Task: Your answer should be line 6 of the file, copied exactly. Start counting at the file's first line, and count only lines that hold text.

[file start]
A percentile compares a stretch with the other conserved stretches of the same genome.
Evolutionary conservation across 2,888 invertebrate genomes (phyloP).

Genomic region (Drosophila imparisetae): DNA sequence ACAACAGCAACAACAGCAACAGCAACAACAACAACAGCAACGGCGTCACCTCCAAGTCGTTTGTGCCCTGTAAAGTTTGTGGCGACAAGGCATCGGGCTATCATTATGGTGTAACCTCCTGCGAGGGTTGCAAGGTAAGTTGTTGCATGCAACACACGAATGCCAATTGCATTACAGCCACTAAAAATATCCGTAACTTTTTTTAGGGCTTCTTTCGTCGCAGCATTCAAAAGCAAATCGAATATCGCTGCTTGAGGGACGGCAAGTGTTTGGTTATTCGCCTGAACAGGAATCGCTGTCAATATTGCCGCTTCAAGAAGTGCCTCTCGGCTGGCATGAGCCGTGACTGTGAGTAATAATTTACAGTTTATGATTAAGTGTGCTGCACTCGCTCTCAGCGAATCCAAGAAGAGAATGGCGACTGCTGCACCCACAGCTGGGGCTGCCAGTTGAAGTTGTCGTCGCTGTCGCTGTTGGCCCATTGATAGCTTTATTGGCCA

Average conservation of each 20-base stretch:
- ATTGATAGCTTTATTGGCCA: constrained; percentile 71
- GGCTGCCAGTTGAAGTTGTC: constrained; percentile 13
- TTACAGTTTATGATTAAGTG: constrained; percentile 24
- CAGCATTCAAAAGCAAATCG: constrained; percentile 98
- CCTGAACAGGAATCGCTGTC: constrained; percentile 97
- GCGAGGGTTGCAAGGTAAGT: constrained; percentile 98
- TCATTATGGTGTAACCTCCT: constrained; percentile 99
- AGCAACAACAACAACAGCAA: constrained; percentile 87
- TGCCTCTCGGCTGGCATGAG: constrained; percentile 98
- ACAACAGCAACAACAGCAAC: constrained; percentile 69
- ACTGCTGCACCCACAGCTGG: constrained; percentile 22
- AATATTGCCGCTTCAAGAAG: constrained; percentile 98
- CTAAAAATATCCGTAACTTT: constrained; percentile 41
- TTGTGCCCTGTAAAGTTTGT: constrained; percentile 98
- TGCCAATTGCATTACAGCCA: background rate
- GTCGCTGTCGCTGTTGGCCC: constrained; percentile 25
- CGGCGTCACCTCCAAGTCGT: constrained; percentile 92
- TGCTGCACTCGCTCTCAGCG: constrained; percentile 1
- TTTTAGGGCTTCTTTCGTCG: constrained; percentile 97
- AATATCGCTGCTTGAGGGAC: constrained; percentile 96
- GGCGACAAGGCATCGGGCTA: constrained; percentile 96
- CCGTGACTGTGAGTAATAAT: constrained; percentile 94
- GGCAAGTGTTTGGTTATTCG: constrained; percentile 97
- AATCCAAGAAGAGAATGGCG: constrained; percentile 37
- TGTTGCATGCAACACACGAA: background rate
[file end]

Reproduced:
- GGCTGCCAGTTGAAGTTGTC: constrained; percentile 13